Security expert Rainer Saks said on the "Vikerhommik" morning show on Tuesday that the West should supply Ukraine with offensive arms to give it a chance to reclaim territory and advance.
"Any advance needs to be very cautious simply because they are short on offensive arms, so as not to overextend themselves," Saks said.
"They are mainly short on two components, which are armor to ensure safer advances and strike aircraft and fighters to deal with the enemy's air defenses. Local tactical successes cannot ensure rapid advance. That is why it would be crucial to send Ukraine offensive weapons systems," he remarked.
Saks added that adoption would also take time. "I believe it is high time to address this problem."
The expert said that he does not see the war quieting down in the coming weeks. "Ukraine understands that now is the time to gradually tip the scales in its favor. They will continue wearing out Russian troops, while trying to better position themselves to deny Russian forces the chance to keep shelling Kyiv, Kharkiv and other major cities in recent fashion. Ukraine is surely not dreaming about massive offensives to cleanse the entire country, while they understand that time currently working in their favor might not remain the situation for long," Saks offered.
"The next two weeks will be crucial in terms of Russia's ability to muster up reserves to restore its offensive potential, which does not seem to be going well at the moment. This would give Ukraine the chance to undertake a more thorough counteroffensive."
Saks added that should the Russian leadership fail to find a way out of the war in the coming weeks, its economy and military power could start waning to a point where a political crisis is created. "Perhaps not immediately, perhaps not this year, maybe next year. But I think Russia might be running out of time to end this war," he said.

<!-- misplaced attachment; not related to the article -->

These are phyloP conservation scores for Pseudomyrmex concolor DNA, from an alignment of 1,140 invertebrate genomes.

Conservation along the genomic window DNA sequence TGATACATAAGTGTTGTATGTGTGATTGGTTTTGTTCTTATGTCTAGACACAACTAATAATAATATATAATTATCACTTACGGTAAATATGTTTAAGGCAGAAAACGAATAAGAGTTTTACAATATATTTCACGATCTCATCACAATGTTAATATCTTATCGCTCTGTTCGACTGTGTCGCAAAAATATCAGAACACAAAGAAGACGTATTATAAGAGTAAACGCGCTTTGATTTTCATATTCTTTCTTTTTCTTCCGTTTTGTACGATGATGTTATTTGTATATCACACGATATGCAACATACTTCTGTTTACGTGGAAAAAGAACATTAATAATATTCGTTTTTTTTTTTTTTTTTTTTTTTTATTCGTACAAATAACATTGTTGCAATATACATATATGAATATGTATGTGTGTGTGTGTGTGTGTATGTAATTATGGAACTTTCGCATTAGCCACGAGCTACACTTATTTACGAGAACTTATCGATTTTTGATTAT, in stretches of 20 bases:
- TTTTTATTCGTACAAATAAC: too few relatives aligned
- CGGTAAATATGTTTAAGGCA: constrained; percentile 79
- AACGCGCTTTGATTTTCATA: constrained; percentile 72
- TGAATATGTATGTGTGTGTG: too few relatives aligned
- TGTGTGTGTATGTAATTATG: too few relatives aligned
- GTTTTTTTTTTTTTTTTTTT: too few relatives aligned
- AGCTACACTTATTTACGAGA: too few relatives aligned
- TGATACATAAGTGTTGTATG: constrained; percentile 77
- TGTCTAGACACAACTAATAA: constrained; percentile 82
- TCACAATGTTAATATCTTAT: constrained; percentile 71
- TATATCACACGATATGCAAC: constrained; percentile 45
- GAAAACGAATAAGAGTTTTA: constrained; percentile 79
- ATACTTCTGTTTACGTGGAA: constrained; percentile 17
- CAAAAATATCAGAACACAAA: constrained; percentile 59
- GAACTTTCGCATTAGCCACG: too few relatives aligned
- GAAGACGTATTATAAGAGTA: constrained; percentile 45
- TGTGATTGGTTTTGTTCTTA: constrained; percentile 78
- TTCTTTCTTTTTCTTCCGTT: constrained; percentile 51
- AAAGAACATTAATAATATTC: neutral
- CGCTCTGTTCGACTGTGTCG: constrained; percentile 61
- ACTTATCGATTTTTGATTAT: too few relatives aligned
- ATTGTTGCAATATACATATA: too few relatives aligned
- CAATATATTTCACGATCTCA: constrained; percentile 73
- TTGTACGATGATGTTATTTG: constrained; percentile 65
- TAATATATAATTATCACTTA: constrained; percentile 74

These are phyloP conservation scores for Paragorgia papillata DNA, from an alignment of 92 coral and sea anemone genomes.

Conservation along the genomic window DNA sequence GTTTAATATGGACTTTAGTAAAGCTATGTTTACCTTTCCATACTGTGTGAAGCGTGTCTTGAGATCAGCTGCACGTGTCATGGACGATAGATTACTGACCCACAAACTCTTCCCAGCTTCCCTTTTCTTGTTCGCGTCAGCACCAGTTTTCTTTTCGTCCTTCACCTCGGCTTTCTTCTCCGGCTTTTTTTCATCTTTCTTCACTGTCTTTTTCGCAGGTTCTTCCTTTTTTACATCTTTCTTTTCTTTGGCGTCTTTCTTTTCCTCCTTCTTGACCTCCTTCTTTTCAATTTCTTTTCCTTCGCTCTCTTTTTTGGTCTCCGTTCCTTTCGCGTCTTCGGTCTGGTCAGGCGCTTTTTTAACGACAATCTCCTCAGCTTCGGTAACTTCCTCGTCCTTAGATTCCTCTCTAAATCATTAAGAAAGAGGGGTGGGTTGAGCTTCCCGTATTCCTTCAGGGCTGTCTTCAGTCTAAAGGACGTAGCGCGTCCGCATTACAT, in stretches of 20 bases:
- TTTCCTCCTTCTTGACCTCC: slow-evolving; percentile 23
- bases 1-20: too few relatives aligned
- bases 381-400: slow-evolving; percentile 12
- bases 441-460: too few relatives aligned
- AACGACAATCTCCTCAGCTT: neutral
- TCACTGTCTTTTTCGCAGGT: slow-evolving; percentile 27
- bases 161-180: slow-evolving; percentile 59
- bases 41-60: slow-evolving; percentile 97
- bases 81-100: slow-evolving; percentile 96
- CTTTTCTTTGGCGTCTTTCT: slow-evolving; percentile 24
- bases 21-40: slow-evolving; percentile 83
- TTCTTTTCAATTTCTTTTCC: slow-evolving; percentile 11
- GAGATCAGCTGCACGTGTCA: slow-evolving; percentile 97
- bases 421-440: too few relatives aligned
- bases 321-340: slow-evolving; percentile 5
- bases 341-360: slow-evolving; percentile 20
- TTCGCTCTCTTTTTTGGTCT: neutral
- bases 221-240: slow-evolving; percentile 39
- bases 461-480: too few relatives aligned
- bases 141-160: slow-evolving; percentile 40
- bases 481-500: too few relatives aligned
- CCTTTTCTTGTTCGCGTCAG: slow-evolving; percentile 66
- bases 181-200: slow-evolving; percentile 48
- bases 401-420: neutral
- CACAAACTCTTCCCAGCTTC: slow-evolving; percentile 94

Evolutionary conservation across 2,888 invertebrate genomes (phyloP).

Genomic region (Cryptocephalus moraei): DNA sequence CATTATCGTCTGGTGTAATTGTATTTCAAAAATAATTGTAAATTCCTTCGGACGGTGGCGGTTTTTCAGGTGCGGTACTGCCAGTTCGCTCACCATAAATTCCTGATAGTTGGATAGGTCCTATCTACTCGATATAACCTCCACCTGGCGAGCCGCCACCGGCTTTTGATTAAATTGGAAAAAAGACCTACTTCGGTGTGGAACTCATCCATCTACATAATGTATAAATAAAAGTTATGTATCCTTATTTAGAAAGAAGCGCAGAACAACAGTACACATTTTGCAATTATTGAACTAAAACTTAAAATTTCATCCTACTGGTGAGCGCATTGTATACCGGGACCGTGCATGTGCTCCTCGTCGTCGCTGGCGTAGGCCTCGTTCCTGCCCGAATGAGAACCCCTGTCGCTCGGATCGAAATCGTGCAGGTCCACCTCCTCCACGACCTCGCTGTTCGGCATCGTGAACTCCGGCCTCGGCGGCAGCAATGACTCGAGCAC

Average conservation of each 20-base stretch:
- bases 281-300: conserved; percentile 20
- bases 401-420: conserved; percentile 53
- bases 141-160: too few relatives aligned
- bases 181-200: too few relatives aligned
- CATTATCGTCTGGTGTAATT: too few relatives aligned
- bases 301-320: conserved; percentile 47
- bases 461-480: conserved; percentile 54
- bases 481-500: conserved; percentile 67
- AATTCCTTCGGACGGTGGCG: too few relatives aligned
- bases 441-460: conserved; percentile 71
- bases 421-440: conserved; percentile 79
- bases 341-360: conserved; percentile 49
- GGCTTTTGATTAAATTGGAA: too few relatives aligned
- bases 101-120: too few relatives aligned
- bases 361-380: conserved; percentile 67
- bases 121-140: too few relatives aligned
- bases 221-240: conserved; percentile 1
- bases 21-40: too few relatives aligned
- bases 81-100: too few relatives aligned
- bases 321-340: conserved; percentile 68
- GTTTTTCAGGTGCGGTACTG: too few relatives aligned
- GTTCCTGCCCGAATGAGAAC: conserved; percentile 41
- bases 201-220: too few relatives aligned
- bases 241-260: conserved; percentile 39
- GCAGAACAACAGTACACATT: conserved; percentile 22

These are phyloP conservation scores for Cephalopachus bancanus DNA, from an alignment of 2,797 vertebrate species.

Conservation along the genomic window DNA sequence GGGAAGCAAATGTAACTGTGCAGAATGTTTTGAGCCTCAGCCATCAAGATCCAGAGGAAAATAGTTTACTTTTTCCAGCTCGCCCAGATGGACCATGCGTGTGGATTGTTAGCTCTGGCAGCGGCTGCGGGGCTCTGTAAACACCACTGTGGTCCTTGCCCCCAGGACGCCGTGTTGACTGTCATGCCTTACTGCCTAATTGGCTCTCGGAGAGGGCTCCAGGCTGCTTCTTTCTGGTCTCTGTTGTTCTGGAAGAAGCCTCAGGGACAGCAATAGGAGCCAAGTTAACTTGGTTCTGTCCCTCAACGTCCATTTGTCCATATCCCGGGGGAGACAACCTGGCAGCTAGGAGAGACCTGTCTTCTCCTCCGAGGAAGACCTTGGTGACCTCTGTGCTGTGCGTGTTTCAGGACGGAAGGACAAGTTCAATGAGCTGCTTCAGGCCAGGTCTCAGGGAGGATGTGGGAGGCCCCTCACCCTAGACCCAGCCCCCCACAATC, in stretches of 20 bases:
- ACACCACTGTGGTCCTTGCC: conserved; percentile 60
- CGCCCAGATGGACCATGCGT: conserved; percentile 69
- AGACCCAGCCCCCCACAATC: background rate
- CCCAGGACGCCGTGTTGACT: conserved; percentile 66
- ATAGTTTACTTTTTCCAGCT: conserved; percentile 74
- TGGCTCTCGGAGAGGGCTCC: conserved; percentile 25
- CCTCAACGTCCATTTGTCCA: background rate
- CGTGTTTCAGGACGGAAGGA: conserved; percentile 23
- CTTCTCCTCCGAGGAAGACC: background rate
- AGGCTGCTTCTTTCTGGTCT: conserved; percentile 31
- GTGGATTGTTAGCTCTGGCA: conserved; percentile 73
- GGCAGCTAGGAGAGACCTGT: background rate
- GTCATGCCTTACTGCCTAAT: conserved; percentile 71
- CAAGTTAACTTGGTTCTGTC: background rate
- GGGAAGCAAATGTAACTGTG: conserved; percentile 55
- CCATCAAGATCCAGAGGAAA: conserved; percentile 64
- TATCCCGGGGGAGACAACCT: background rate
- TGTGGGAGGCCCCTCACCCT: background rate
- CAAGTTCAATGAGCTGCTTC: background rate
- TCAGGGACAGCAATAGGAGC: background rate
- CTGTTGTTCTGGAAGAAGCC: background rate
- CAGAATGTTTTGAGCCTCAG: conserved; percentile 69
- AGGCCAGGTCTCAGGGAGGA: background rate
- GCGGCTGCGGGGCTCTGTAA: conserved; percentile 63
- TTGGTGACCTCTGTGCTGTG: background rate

Referring to negotiations between the two sides, the expert said that the leaders of Ukraine probably understand there is no real alternative to continued fighting. "Giving in would, in the best case scenario, force them to emigrate and for the Ukrainian state and people to cease to exist. Surrender would likely lead to mass arrests, killings and deportations. So, they are not as foolish as to go for some kind of a half-peace," he offered.
Saks said that international pressure on Russia for the aggression to end and troops to be moved out of Ukraine needs to be retained.
"The European Union needs to realize that if Ukraine loses this war, Europe needs to continue preparing for a potential conflict with Russia. Europe needs to always bear this in mind and do everything in its power for the war in Ukraine not to end in a way that would force it to launch corresponding preparations," he said.
Editor: Marcus Turovski